Lawmakers want better treatment for opioid-addicted teens

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WASHINGTON (Gray DC) Teenagers across the country, the group hardest hit by opiate addiction, often struggle the most to find treatment, but now a new U.S. Senate bill could help that.

For teens, the first high from a powerful painkiller is even riskier than it is for an adult. That's because those developing young minds are far more vulnerable to addiction, especially after a second prescription

"The disease itself seems to progress much more quickly," said Dr. Julia Finkel, the lead researcher at Children's National in Washington D.C.

Data from the American Society of Addiction Medicine shows in 2015, nearly 300,000 people 17 or younger were using pain killers recreationally. More than 120,000 were addicted to those pain killers.

Finkel says those numbers are not declining, and the medical system is not well equipped to treat those teens. She says just one-percent of pediatricians are qualified to deliver treatments to ween kids off prescription and hard drugs. "I believe this is an emergency. There's enough data so that a wait and see isn't necessary," she said.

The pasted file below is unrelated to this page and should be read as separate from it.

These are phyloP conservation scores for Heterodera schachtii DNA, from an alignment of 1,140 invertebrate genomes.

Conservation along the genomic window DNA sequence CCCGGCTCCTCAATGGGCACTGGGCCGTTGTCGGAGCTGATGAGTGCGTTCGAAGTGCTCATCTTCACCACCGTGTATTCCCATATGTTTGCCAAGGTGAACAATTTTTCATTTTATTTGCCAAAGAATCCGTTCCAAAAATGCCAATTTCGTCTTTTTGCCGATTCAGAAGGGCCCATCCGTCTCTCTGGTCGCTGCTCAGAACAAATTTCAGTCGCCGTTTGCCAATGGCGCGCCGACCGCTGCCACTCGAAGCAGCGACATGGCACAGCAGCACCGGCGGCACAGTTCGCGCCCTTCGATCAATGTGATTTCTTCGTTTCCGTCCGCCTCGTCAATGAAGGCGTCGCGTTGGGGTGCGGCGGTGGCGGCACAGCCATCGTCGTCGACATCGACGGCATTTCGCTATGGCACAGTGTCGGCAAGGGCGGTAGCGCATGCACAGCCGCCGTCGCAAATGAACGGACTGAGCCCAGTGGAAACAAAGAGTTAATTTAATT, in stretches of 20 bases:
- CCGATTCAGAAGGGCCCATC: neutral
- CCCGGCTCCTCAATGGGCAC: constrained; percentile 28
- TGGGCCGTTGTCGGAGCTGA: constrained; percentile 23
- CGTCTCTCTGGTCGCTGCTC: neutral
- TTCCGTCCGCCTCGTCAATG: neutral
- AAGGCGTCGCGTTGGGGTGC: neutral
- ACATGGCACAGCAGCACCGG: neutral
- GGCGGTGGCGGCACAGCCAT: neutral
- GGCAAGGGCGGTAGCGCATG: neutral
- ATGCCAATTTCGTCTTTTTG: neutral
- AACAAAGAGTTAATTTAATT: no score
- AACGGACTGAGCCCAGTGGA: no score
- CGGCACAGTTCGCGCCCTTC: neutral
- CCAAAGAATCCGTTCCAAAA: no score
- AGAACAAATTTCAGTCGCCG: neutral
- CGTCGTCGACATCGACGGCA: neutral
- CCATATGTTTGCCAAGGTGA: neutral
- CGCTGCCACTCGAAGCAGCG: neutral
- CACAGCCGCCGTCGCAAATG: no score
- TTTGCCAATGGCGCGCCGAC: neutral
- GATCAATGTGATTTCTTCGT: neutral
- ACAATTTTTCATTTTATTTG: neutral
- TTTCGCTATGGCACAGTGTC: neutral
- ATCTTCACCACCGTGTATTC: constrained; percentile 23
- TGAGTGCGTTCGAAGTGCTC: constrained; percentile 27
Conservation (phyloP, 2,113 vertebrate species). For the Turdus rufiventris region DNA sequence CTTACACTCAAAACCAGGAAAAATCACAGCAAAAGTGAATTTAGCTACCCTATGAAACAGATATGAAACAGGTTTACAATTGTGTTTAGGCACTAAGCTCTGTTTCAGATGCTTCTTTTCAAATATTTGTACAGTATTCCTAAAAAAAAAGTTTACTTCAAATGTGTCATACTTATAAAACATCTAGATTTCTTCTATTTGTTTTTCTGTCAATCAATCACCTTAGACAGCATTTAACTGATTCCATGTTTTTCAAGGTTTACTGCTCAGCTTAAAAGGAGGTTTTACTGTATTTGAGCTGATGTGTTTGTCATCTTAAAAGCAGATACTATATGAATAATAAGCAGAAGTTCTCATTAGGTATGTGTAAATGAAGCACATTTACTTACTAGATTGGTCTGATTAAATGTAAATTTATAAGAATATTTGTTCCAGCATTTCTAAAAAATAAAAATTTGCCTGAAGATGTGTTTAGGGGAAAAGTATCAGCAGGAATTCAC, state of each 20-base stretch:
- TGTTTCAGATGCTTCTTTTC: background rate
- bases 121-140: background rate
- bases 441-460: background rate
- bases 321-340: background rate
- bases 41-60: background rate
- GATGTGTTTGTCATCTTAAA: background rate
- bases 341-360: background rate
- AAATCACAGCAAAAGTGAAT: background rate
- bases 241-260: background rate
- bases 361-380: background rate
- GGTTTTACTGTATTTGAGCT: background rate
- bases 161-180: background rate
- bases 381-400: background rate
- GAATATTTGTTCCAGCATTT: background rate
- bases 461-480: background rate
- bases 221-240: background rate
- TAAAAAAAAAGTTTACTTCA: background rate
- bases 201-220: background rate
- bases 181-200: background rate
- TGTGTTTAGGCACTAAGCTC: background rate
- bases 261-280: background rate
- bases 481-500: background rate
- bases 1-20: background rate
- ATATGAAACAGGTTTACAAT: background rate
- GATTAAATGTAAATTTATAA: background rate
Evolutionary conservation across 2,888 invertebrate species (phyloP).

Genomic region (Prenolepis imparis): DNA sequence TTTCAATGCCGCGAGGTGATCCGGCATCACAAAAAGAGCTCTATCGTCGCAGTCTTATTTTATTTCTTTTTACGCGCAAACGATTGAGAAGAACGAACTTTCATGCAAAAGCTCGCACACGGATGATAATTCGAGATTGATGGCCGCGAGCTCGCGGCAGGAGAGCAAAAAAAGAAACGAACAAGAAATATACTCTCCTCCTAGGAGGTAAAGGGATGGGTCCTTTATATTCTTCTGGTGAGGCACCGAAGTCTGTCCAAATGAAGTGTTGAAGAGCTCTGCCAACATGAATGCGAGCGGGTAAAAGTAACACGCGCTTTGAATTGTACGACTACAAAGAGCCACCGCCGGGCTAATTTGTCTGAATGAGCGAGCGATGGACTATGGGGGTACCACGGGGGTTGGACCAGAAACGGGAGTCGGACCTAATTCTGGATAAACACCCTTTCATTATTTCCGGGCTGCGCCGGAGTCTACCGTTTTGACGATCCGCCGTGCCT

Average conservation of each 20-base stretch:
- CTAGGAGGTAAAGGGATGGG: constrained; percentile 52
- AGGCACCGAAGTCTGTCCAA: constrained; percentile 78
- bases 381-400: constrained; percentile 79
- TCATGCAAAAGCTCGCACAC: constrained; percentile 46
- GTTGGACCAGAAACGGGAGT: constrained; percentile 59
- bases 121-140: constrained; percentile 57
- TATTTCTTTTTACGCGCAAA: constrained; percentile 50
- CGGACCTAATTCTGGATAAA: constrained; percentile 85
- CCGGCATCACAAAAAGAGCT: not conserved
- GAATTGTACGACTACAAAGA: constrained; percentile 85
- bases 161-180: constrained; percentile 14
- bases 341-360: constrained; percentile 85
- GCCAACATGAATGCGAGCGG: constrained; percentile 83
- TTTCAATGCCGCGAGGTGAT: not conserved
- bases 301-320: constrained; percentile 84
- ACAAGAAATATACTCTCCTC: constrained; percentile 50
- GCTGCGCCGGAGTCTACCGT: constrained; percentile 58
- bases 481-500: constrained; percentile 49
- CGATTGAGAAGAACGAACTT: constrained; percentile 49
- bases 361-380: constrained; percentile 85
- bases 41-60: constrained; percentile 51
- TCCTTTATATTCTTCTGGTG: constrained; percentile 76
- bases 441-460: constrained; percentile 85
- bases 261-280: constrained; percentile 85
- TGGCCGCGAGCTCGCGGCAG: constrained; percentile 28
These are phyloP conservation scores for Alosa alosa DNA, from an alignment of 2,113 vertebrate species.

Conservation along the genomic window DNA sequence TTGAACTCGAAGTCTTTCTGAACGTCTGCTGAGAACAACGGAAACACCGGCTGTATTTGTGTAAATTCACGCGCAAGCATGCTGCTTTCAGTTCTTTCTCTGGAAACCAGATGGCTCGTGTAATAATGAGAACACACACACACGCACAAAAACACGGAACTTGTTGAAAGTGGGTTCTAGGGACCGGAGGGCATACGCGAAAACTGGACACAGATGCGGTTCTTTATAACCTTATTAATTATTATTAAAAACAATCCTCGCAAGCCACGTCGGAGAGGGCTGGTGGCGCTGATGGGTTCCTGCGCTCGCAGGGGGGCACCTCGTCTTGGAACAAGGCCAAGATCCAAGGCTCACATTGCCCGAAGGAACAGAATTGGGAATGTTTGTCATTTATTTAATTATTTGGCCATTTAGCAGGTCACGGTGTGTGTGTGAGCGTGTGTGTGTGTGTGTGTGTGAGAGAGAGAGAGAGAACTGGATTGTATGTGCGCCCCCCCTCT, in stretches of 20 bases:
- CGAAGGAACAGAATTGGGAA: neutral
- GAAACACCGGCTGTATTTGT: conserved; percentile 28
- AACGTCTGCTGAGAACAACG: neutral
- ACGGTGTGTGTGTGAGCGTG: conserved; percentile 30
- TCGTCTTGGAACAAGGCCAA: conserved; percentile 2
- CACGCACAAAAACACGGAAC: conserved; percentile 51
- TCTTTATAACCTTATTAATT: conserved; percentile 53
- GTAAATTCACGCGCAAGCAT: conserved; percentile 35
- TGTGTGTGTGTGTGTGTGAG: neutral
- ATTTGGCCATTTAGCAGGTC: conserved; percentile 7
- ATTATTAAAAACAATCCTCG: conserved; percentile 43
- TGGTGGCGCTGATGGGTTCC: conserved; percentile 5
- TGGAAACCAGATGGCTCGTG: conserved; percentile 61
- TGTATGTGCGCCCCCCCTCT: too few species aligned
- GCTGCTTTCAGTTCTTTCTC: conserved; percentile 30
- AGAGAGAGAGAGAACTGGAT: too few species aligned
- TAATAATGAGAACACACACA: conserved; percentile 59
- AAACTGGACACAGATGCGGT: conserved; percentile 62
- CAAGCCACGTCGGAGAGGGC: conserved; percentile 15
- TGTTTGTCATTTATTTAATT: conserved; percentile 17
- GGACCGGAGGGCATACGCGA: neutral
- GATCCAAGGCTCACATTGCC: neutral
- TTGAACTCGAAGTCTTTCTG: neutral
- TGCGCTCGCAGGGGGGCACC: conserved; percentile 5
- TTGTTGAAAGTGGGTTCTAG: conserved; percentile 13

Congress is considering creating pilot programs tailored to teens, and better training physicians.

"Professionals in this field need to have every tool that's possibly available," said Sen. Gary Peters, D-Mich. His bipartisan bill would make $5 million available in grants -- a financial starting point which Peters hopes grows.

White House officials wouldn't say whether the bill will have the President's support. "Everything we can do to help reduce -- reduce deaths and improve public safety is on the table," said spokesman Raj Shah.

For now, the proposal remains a long way from becoming law, as it waits for a senate committee to take a look at it.